Alright, you’ve made it! The “American Dream” of owning a two-story home with a white picket fence is within your sights… or is it?
Buying a home is going to be one of the biggest purchases of your life, and it is not one to meander through without a strong plan.
You need to know how much you can afford – how much of a down-payment you want to make, what size mortgage you can afford (and I don’t mean how much you were approved for), what monthly payments you’ll be comfortable making, etc.
The key is to not overextend yourself.
WHERE TO FOCUS
One of the first things people do is start looking at houses they like. They think about the number of bedrooms they’d want, how big of a yard, if they want a one- or two-car garage, and begin creating the ideal picture of their “dream home.”
That’s not a bad place to start, but you can often find yourself creating the home of your dreams that might not fit your budget.
A better way, financially, to go about it is to begin with thinking about how much home you can afford.
When it comes to debt, there are a lot of opinions about if you should use it, or stay away from it completely. (How To Tell Good Debt Versus Bad Debt)
There is a calculation called “debt-to-income-ratio” that is used to show how much of a person’s income is used to pay for existing debt.
For example: If you earn $10,000/month in income, and $2,500 goes toward paying for your debts each month, then you have a 25% debt-to-income ratio.
A general rule is that you shouldn’t have a total debt-to-income ratio of more than 36%. This includes all forms of debt payments, like student loans, credit cards, car payments, etc. This is referred to as the “back-end” ratio.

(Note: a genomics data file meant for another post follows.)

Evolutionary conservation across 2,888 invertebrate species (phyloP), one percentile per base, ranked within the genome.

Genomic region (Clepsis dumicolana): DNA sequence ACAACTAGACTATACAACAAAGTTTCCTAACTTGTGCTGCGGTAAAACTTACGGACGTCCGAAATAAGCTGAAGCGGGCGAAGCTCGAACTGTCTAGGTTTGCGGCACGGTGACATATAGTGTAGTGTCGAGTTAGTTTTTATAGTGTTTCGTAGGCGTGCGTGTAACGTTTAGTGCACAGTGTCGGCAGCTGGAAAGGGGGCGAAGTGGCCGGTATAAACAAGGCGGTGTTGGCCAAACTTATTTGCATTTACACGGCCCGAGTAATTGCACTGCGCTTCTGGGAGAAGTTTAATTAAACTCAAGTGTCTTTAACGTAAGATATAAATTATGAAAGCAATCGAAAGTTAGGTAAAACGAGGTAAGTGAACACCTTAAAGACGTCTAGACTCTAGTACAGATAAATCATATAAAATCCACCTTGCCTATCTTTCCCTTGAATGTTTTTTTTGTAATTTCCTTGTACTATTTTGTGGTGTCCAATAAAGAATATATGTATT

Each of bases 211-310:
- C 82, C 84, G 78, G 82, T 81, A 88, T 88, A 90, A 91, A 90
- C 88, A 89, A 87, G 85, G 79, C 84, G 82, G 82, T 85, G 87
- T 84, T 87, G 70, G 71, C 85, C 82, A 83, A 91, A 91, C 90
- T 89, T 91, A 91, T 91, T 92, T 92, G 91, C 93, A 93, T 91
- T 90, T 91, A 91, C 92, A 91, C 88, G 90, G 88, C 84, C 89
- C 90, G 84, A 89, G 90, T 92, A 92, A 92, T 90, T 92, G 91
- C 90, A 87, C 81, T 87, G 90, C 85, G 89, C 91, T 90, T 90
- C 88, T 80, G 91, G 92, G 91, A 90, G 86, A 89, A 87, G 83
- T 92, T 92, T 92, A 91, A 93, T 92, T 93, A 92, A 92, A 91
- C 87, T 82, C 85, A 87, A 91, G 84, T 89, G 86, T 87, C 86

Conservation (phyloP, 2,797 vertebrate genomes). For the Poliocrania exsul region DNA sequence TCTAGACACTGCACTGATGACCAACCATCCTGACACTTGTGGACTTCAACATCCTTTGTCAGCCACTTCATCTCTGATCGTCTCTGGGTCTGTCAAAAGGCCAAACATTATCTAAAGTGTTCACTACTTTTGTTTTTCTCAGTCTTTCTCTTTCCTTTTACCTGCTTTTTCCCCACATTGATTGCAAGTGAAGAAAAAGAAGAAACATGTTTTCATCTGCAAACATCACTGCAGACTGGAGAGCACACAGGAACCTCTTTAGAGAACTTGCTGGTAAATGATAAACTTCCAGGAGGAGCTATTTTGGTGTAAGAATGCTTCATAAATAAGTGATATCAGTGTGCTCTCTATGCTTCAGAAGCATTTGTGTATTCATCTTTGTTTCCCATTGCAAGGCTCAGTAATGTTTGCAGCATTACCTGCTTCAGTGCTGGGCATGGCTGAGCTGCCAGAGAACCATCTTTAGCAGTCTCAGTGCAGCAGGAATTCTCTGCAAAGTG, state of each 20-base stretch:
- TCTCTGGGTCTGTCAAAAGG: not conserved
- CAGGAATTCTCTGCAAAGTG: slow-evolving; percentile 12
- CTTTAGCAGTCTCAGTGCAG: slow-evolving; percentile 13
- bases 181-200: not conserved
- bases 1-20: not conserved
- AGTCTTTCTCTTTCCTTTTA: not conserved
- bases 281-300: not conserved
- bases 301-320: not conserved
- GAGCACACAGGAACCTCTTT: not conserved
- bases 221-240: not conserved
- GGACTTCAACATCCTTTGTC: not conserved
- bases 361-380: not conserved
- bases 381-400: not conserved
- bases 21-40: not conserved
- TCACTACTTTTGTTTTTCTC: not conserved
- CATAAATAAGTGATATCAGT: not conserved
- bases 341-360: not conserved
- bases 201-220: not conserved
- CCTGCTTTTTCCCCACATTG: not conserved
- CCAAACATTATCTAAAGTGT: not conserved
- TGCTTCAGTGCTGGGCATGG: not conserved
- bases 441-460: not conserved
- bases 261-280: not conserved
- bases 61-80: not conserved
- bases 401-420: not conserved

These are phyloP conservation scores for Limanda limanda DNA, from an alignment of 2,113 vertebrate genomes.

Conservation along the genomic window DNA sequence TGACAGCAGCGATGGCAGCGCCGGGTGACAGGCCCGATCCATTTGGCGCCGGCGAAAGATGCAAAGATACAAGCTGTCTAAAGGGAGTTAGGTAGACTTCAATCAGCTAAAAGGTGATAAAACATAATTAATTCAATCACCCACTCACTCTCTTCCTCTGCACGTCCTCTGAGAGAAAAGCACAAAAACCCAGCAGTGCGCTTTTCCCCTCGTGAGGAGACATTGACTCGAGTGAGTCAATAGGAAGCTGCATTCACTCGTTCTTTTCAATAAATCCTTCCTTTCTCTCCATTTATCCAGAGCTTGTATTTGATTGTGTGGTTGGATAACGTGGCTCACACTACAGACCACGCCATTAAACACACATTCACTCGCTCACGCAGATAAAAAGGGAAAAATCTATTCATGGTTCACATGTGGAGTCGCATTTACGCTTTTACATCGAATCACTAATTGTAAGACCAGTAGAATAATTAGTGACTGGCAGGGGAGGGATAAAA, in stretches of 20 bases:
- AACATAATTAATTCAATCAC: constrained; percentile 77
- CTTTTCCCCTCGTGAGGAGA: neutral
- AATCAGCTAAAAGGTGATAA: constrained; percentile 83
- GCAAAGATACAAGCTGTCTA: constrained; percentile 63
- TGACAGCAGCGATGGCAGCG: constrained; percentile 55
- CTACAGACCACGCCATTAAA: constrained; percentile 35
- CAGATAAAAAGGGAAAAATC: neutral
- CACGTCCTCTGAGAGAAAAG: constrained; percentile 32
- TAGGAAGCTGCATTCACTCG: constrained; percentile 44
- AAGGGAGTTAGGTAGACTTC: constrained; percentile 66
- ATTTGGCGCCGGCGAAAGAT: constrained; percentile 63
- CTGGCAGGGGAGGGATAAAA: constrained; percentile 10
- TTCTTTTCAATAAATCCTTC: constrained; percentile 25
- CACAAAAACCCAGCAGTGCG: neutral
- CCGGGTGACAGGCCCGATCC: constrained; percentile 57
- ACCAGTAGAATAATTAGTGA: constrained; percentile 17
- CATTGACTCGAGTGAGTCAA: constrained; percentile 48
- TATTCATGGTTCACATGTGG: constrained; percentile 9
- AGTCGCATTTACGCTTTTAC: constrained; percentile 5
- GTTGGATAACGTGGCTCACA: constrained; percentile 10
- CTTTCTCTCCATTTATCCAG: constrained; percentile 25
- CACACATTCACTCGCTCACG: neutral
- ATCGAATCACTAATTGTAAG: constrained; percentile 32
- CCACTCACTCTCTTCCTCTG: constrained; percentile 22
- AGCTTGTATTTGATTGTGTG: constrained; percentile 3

When it comes to solely housing costs, the ratio shouldn’t be more than 28%. This is called the “front-end” ratio.
When a lender is evaluating you to decide how much they can loan for a mortgage, they look at these ratios as an indicator.
CRUNCHING THE NUMBERS
Let’s go through a scenario.
A newlywed couple is planning to buy a home. Combined, they make $120,000 per year ($10,000/mo.), and they have savings of $25,000. The couple each have student loans, small credit card bills, and auto loans; all totaling $800 in monthly payments.
The couple’s current debt-to-income ratio is 8% ($800/$10,000).
If we subtract that from the maximum “Back-End” ratio discussed earlier we can see that they now have about 28% (36% – 8%) of wiggle room to spend on monthly housing costs. That means the couple can spend up to $2,800 a month on housing payments.
The fact of the matter is that these ratios aren’t set in stone, and a lender could very well approve you for a mortgage that would make your monthly payments go above these ratio thresholds.
It all depends on factors such as your credit score, savings rate, and a multitude of other factors they look at.
The real question you have to ask yourself is “what amount of monthly payments can you afford to make, while at the same time feeling comfortable in your financial health?”
Just because a lender approved you for X amount doesn’t mean you have to spend it.
I know many people who have purchased homes and made the decision to have a mortgage that could be paid by either of their salaries. This was to protect them in case one of them lost their job and they were without that extra income for a certain period of time. This is a great mentality to have!
At the end of the day, there is no hard and fast rule that you can’t go past. But just remind yourself when you’re thinking about buying the home with the new marble countertops: Every extra dollar that goes toward paying your mortgage is another dollar that can’t go toward your retirement funds, your kid’s college savings, nights out with your friends, vacations, etc.
There is a greater cost to most spending decisions. Just make sure you fully understand them.